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Child care is crucial for the well-being of parents, children, and our nation. It makes it possible for parents to work and support their families. It gives children a safe, nurturing environment to learn and develop skills they need to succeed in school and in life. And, by strengthening the current and future workforce, it bolsters our nation’s economy. Yet many families, particularly low-income families, struggle with the high cost of child care. These costs can strain families’ budgets, force parents to use lower-cost care even if they would prefer other options for their children, or prevent parents from working because they cannot afford care. Child care assistance can enable families to overcome these challenges by helping families pay for child care.

Given the importance of child care assistance to families, it is essential for states to have strong child care assistance policies. Under the Child Care and Development Block Grant (CCDBG), the major federal child care assistance program, states have flexibility to set policies within federal parameters. This report examines states’ policies in five key areas—income eligibility limits to qualify for child care assistance, waiting lists for child care assistance, copayments required of parents receiving child care assistance, payment rates for child care providers serving families receiving child care assistance, and eligibility for child care assistance for parents searching for a job. These policies are fundamental to determining families’ ability to obtain child care assistance and the extent of help that assistance provides.

  • Families in 33 states were better off—having greater access to assistance and/or receiving greater benefits from assistance—in February 2018 than in February 2017 under one or more child care assistance policies covered in this report.
  • Families in 19 states were worse off under one or more of these policies in February 2018 than in February 2017.

While states made some progress on their policies between February 2017 and February 2018, this progress was often limited and, as of February 2018, all states still had substantial gaps. In March 2018, Congress approved a historic increase in child care funding. Yet this increase—$2.37 billion—does not fully compensate for years of stagnant funding. As a result, total funding for child care in FY 2018—even after the increase—remained nearly $1 billion short of the total funding level in FY 2001 after adjusting for inflation. Without further federal and state investments, the new funding will lessen, but not fully close, longstanding gaps.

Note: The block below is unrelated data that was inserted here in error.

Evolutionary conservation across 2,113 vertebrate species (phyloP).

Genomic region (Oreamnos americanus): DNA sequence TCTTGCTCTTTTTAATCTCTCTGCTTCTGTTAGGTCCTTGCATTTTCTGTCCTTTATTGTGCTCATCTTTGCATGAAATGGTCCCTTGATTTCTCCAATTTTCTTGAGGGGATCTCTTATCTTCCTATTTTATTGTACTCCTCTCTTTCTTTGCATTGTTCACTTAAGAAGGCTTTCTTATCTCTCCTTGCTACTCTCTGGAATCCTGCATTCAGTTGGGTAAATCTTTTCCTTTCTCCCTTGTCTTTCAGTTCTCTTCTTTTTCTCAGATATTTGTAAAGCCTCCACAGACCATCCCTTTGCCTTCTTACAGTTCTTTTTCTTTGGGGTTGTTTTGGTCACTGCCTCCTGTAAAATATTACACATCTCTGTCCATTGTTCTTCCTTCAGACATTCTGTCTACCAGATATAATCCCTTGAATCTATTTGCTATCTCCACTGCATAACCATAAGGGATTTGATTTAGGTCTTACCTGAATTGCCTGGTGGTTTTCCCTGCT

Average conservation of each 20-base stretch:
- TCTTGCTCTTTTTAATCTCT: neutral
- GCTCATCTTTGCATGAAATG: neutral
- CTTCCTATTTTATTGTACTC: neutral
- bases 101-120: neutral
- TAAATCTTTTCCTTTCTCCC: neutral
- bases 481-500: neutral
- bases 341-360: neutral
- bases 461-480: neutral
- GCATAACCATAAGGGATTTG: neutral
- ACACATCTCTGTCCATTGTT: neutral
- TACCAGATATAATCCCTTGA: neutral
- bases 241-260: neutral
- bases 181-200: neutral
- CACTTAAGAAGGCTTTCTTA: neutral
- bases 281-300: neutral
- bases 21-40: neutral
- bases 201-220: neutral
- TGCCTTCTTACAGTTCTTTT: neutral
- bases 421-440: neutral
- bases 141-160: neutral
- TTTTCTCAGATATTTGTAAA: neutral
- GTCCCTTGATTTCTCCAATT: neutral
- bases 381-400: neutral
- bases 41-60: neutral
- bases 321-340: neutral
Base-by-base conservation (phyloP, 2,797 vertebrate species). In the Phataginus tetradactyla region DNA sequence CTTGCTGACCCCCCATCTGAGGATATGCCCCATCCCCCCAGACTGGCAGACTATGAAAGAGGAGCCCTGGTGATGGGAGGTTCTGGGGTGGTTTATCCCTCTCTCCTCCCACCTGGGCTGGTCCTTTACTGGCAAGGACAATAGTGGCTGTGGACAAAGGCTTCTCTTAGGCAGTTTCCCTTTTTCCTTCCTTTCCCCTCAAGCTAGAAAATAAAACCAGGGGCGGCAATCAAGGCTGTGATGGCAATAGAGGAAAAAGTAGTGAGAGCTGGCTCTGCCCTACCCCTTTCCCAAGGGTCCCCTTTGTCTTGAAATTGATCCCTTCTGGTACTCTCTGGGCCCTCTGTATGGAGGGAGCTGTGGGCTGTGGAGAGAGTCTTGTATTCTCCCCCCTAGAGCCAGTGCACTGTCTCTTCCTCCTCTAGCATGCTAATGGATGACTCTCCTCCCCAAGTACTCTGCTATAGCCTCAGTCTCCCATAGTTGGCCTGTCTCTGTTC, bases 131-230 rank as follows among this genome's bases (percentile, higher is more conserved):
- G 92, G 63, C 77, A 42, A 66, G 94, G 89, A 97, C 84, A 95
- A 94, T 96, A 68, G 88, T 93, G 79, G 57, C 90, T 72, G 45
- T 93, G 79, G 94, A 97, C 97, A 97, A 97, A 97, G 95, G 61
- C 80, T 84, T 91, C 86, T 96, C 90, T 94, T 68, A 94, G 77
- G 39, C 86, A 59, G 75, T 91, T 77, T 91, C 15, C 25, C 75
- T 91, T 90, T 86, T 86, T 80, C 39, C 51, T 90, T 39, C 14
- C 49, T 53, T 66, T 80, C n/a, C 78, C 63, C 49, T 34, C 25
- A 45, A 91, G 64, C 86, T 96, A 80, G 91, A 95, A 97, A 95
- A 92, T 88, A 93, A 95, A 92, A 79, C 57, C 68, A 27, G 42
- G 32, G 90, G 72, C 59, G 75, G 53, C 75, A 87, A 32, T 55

Key State Child Care Assistance Policies in 2018, State by State

In February 2018, a family with an income above 150 percent of poverty ($31,170 a year for a family of three in 2018) could not qualify for child care assistance in 15 states. Nineteen states placed families applying for child care assistance on waiting lists or had frozen intake (turned away eligible families without adding their names to a waiting list). And in all but one state, payment rates for child care providers serving families receiving child care assistance were below recommended levels.

Click on a state below to see information about its policies in a few key areas, including:

  • The income limit up to which a family of three can qualify for child care assistance, as an annual dollar amount and as a percentage of the 2018 federal poverty level ($20,780 a year for a family of three).
  • The number of children or families on the waiting list for child care assistance (if the state places eligible children and families who apply for assistance on a waiting list).
  • The provider payment rate for center care for a one-year-old whose family is receiving child care assistance, in the state’s most populous city/county/region, and a comparison of that rate to the federally recommended level (the 75th percentile of current market rates) for that type of care.

The income limits shown in the map represent the maximum income families can have when they apply for child care assistance; some states allow families, once receiving assistance, to continue receiving assistance up to a higher income level than that initial limit. Also note that in a few states, the income limit varies by locality; for those states, the range of income limits is shown.

The monthly rates shown in the map were calculated from hourly, daily, and weekly rates assuming the child was in care 9 hours a day, 5 days a week, 4.33 weeks a month. For states that pay higher rates for higher-quality care, the most common rate level (the level representing the greatest number of providers) for each state is used. Payment rates in the map are compared to the federally recommended level, which is the 75th percentile of current market rates—the rate designed to allow families access to 75 percent of providers in their community.

A number of states have had changes in their income limits, waiting lists, and/or payment rates since February 2018.

See Overdue for Investment: State Child Care Assistance Policies 2018, Tables and Tables Notes for more details about each state’s policies and changes since February 2018.

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